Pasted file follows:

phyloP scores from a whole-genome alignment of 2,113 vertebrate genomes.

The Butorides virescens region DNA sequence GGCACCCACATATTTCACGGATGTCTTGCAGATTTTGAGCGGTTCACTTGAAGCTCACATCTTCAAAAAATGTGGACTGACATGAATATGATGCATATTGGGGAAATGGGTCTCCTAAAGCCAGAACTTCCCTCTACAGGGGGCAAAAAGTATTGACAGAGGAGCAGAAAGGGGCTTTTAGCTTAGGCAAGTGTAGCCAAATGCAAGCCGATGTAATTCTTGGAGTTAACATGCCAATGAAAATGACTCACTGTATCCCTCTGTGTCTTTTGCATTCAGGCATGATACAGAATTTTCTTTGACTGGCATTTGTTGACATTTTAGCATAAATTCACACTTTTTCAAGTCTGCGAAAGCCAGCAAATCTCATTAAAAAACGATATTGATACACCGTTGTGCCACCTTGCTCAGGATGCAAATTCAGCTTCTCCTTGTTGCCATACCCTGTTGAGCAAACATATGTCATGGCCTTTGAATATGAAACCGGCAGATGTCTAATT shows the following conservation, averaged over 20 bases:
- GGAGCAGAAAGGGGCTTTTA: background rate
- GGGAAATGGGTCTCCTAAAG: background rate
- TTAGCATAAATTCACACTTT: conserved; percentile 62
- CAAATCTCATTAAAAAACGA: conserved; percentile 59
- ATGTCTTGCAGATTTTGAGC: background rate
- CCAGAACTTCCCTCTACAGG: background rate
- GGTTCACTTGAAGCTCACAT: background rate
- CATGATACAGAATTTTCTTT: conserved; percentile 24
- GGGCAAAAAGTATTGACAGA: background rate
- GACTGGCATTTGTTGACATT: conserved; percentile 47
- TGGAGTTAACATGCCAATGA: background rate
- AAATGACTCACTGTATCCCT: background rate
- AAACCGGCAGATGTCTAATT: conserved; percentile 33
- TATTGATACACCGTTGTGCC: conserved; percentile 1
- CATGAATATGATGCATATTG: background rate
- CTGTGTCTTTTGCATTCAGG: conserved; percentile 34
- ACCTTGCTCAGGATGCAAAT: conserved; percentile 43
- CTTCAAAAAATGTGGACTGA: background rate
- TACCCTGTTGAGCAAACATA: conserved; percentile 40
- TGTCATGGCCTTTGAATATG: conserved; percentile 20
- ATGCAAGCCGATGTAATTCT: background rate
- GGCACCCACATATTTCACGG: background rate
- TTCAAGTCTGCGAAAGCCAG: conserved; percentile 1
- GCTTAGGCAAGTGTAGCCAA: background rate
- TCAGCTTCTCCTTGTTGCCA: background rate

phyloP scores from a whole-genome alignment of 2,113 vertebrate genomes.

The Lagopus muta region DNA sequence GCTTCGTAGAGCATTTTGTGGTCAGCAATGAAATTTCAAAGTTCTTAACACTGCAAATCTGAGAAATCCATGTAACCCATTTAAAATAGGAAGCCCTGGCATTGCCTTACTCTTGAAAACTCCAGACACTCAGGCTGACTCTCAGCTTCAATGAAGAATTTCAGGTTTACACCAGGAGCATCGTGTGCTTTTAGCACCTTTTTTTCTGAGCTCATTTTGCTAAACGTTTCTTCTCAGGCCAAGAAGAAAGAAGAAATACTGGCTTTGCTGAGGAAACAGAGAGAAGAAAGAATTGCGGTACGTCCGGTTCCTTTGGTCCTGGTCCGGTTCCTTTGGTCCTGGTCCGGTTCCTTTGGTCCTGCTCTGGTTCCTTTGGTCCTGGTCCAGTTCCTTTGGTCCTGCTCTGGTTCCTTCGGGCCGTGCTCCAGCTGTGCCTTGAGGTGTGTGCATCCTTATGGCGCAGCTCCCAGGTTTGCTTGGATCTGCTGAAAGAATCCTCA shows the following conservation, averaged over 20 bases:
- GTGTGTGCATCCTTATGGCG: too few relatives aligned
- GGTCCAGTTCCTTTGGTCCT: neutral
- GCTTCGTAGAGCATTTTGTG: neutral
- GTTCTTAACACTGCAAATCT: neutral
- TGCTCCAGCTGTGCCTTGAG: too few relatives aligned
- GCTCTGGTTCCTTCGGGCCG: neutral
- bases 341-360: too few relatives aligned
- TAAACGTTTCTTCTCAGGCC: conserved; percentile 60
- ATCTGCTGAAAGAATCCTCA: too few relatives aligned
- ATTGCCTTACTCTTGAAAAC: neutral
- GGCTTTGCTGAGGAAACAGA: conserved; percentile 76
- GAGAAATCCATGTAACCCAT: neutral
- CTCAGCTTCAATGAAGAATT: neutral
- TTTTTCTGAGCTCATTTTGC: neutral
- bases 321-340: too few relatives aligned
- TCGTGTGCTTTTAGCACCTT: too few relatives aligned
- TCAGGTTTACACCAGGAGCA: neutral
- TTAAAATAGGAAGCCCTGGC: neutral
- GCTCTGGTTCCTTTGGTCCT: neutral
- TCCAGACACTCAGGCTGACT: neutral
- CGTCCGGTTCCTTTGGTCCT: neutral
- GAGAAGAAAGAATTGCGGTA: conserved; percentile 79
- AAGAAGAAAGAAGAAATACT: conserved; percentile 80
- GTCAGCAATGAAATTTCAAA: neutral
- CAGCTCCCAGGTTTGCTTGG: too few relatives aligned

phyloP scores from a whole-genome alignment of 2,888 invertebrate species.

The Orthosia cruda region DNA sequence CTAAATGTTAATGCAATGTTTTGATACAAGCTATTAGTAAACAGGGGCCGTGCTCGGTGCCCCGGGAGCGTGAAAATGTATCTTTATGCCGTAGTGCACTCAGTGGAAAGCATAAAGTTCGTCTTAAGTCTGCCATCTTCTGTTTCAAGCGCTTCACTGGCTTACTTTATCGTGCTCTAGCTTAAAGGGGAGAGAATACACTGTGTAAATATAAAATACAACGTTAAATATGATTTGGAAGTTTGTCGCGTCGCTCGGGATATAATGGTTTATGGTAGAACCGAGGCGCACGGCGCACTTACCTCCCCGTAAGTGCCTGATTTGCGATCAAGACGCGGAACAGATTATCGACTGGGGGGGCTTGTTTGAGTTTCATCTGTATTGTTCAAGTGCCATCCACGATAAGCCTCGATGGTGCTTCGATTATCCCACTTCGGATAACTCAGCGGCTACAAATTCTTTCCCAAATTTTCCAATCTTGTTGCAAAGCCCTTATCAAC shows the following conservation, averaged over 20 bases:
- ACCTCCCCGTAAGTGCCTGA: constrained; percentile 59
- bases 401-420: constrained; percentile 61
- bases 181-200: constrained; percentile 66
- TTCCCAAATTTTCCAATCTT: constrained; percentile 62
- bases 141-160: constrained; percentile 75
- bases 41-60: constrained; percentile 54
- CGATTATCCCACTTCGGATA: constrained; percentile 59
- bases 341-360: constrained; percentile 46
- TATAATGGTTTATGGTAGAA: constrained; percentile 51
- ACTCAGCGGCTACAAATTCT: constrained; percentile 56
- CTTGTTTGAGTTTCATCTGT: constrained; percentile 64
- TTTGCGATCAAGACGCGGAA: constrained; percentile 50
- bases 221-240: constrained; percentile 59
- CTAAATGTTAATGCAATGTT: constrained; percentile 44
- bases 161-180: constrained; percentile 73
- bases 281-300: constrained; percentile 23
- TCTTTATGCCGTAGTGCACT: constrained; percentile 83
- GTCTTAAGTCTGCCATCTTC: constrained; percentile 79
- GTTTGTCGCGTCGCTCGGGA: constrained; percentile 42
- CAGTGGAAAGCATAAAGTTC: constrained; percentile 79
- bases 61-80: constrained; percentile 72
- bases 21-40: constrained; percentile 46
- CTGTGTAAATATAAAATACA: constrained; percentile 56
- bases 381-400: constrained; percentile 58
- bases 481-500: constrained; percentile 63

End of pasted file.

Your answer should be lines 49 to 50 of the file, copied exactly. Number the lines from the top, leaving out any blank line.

- TCCAGACACTCAGGCTGACT: neutral
- CGTCCGGTTCCTTTGGTCCT: neutral